Most of the infectious diseases that emerge as human epidemic originated from mammals.

The virus behind the Ebola outbreak that has killed thousands in West Africa is believed to have been carried by fruit bats. The Middle East Respiratory Syndrome (MERS) and HIV, which have also claimed lives, are also linked to camels and chimpanzees, respectively.

The transmission of deadly diseases from animals to humans poses concern but researchers know very little about the patterns of such pathogen transmission.

In an effort to improve prediction of future mammal-to-human disease transmissions, Barbara Han, from the Cary Institute of Ecosystem Studies in New York, and colleagues have come up with maps that show the current reservoirs of viruses, bacteria, parasites and fungi that cause zoonotic diseases, or those that can spread between animals and humans.

Han and colleagues tracked the classes of animals that harbor known human pathogens and where these reservoirs tend to be found and had this reflected in maps, which were featured in Trends in Parasitology on June 14.

The maps showed hotspots of zoonotic animal hosts which include MERS-carrying camels, rabid bats, and more than 2,000 species of rodents.

The researchers expected and later confirmed hotspots to be in high biodiversity regions such as Central and South America, Central East Africa and Southeast Asia. Europe was also identified as a hotspot for zoonotic diseases.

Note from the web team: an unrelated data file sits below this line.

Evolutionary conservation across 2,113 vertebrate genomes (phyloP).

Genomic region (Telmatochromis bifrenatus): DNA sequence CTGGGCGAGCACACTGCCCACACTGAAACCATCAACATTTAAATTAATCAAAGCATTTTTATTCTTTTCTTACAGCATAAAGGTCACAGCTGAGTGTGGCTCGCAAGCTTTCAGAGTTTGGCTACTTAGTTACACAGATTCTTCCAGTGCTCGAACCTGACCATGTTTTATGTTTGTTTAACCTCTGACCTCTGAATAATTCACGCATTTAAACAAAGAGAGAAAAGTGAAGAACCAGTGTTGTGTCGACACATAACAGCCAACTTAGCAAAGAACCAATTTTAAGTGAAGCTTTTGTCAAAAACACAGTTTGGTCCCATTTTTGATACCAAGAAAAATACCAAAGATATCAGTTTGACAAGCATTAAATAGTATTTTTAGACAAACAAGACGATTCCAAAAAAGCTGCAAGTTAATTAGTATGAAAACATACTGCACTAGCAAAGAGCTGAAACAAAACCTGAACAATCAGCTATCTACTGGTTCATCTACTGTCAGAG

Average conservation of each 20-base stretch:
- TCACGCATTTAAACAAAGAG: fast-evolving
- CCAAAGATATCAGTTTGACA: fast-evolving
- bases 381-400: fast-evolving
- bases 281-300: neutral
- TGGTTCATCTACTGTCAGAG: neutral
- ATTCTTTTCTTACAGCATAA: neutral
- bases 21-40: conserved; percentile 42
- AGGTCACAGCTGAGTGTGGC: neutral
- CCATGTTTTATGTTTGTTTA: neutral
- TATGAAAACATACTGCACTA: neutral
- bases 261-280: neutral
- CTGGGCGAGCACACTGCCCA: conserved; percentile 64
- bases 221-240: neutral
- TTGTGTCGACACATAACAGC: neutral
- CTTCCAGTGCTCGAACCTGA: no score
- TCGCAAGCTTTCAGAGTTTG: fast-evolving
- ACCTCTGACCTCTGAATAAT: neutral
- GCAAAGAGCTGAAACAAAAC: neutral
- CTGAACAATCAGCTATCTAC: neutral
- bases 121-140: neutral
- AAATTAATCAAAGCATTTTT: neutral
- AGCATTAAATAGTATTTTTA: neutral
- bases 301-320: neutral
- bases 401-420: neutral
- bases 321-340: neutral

"In general, these regions align with global geographic patterns of mammal biodiversity with the exception of the hotspot in the north temperate zone (Europe), which contains a higher diversity of mammal hosts than expected from global biodiversity patterns," Han and colleagues wrote.

"We postulate that this pattern may be driven in part by the high richness of rodents and insectivores found in this region."

While outbreak of diseases associated with pathogens that come from non-human hosts is not inherently predictable, the maps show understudied patterns. Knowing the hotspots and being able to study the diseases that animals carry may also possibly help researchers prepare for potential transmission of diseases from animals to humans.

Researchers noted the importance of shifting strategy from "putting out fires" to being preemptive: that is, to know where and what's carrying diseases and what's their distribution.

"Understanding where animals are distributed and why may not seem applicable to our day-to-day lives," Han said.

"But the big breakthroughs that we need as a society (e.g., forecasting where the next zoonotic disease may emerge) rely on exactly this kind of basic scientific knowledge."

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